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If an integer n is divisible by both 6 and 8, then it must

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Director
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If an integer n is divisible by both 6 and 8, then it must [#permalink] New post 04 Jul 2007, 19:50
If an integer n is divisible by both 6 and 8, then it must also be divisible by which of the following?
(A) 10
(B) 12
(C) 14
(D) 16
(E) 18

Though I got the correct ans by brute force. Just wondering which math rule could be applied here.
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Re: Math rule ? [#permalink] New post 04 Jul 2007, 23:12
Amit05 wrote:
If an integer n is divisible by both 6 and 8, then it must also be divisible by which of the following?
(A) 10
(B) 12
(C) 14
(D) 16
(E) 18

Though I got the correct ans by brute force. Just wondering which math rule could be applied here.


The way I figure it is taking the product of the prime factors which are not common among the two.

6= 3*2
8= 2*2*2

prod. of prime factors not common = 2*2*3=12

Answer B
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 [#permalink] New post 04 Jul 2007, 23:13
Find the prime factors of both, then multiply.

Ex)

6=(2)(3)
8=(2)(2)(2)

LCM = 24

24 is only divisible by 12. Answer is B.
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Re: Math rule ? [#permalink] New post 05 Jul 2007, 05:07
GK_Gmat wrote:
Amit05 wrote:
If an integer n is divisible by both 6 and 8, then it must also be divisible by which of the following?
(A) 10
(B) 12
(C) 14
(D) 16
(E) 18

Though I got the correct ans by brute force. Just wondering which math rule could be applied here.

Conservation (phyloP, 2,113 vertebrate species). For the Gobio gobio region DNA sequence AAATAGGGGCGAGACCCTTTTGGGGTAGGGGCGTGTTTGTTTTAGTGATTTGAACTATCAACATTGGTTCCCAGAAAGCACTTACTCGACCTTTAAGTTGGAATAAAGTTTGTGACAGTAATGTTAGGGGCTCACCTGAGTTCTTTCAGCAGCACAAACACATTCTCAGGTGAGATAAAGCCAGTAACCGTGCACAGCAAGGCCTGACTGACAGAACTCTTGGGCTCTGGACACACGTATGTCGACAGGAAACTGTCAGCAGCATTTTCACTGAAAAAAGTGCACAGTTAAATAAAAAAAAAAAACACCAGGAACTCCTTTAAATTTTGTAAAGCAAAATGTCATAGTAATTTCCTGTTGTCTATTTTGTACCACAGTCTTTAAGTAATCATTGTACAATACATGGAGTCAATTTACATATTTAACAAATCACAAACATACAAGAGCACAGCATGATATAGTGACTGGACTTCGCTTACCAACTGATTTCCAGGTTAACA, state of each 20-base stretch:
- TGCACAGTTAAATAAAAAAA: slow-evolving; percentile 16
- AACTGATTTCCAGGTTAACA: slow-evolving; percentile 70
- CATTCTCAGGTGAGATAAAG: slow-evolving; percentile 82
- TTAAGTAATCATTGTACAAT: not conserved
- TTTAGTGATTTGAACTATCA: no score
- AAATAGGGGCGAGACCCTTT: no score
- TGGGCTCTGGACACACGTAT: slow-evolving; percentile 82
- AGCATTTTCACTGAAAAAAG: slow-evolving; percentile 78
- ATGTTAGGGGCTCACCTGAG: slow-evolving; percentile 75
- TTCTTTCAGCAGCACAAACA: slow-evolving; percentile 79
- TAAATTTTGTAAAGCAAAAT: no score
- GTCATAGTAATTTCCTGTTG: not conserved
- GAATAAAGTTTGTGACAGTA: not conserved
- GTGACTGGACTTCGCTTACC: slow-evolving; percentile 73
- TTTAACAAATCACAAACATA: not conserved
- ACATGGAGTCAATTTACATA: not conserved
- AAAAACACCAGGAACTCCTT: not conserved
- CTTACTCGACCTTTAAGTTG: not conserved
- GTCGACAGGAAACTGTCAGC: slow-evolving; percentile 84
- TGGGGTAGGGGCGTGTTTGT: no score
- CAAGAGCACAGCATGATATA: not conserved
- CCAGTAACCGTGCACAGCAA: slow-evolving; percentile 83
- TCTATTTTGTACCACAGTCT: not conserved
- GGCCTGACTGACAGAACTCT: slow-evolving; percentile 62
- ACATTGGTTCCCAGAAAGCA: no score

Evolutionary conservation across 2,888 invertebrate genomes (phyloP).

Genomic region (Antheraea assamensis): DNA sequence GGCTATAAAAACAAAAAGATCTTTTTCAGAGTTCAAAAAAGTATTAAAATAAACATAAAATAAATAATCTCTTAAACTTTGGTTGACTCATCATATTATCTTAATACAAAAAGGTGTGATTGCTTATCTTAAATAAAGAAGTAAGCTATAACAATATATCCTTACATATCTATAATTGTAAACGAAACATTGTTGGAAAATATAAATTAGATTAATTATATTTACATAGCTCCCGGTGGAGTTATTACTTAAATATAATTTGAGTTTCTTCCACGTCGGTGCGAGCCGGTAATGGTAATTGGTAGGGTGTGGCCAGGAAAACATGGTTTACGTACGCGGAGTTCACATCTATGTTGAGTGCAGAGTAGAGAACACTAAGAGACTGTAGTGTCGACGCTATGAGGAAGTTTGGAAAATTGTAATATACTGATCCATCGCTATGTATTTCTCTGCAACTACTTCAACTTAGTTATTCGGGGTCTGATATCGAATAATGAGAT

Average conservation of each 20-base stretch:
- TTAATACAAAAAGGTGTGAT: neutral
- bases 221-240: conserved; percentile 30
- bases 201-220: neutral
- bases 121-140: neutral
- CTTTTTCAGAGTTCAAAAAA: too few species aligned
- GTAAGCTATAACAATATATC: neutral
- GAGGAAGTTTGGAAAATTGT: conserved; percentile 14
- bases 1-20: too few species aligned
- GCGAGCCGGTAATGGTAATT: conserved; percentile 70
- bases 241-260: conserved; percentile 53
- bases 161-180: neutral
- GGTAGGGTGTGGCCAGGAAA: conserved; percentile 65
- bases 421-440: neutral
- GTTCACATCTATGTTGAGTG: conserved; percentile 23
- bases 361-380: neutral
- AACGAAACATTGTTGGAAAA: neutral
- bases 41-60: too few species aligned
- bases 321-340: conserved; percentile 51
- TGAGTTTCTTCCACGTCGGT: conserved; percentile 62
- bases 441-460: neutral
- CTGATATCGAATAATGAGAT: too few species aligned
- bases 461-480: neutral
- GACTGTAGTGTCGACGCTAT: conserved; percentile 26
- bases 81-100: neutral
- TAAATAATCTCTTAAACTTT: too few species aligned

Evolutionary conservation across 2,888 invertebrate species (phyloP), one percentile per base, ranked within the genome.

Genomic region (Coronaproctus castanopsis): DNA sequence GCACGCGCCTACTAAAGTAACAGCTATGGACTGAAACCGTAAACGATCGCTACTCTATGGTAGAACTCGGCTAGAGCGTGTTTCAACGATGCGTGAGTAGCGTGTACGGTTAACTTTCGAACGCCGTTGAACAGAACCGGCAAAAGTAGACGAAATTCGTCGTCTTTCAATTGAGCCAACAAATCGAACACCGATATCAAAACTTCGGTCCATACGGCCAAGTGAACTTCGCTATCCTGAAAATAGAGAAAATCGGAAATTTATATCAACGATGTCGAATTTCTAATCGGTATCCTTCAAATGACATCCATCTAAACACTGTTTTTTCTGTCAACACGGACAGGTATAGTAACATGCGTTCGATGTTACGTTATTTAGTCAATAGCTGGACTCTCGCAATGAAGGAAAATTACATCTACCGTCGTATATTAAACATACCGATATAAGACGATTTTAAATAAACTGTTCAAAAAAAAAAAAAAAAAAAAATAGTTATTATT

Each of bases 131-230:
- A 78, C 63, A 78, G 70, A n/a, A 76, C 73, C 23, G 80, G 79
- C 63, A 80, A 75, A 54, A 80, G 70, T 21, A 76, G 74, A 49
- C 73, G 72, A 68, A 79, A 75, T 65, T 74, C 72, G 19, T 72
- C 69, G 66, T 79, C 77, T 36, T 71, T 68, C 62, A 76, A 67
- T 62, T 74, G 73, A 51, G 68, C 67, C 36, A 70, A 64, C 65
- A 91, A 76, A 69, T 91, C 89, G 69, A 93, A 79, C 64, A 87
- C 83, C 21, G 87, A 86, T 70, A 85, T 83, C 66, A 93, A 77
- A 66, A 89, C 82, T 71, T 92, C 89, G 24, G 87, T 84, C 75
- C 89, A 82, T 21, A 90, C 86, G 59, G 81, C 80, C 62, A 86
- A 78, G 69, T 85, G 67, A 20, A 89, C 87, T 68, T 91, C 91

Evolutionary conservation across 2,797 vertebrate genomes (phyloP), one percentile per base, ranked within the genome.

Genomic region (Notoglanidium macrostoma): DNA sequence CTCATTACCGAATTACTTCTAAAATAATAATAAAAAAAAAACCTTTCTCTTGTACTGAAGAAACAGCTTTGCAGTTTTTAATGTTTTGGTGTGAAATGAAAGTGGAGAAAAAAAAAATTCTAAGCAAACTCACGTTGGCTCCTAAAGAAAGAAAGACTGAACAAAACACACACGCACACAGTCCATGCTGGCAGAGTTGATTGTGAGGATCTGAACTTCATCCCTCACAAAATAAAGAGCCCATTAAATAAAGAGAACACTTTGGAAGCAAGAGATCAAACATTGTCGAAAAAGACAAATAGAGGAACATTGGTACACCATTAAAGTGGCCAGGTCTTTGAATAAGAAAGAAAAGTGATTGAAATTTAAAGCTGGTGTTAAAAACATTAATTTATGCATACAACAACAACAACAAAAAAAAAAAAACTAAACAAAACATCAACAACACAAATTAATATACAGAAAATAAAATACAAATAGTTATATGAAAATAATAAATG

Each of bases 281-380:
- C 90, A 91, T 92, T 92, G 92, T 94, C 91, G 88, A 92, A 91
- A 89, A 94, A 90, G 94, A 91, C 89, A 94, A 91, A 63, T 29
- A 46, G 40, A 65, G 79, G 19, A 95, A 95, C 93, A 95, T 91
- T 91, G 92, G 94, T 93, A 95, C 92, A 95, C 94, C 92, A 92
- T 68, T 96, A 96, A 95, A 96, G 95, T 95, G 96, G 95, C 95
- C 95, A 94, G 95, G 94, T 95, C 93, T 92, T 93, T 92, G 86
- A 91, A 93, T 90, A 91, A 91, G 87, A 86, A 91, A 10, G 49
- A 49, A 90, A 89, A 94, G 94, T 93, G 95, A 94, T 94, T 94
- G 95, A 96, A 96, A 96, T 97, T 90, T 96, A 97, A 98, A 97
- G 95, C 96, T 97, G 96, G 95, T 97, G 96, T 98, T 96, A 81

The way I figure it is taking the product of the prime factors which are not common among the two.

6= 3*2
8= 2*2*2

prod. of prime factors not common = 2*2*3=12

Answer B


I like this explanation. If it's divisible by 6, it must have every prime 6 has, and the same thing is true for 8. So there must be 2,2,3. Even if you don't find the lowest common multiple, as in above, you should still just look for the answers with just some 2's and one 3. 12 is the only one.

Note that 18 doesn't work because there's an extra 3 in it.

Last edited by ian7777 on 05 Jul 2007, 07:12, edited 1 time in total.
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 [#permalink] New post 05 Jul 2007, 06:17
I would go with the LCM approach since i believe it is more feasible when dealing with unusual numbers.
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 [#permalink] New post 05 Jul 2007, 07:11
METHOD 1

6
0, 6, 12, 18, 24

8
0, 8, 16, 24

LCM = 24 which is divisible by 12.
hence, B.

METHOD 2

I also like the factoring approach for smaller numbers.

6= 2.3
8= 2.2.2

therefore, 2.2.3= 12, hence, B.
  [#permalink] 05 Jul 2007, 07:11
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If an integer n is divisible by both 6 and 8, then it must

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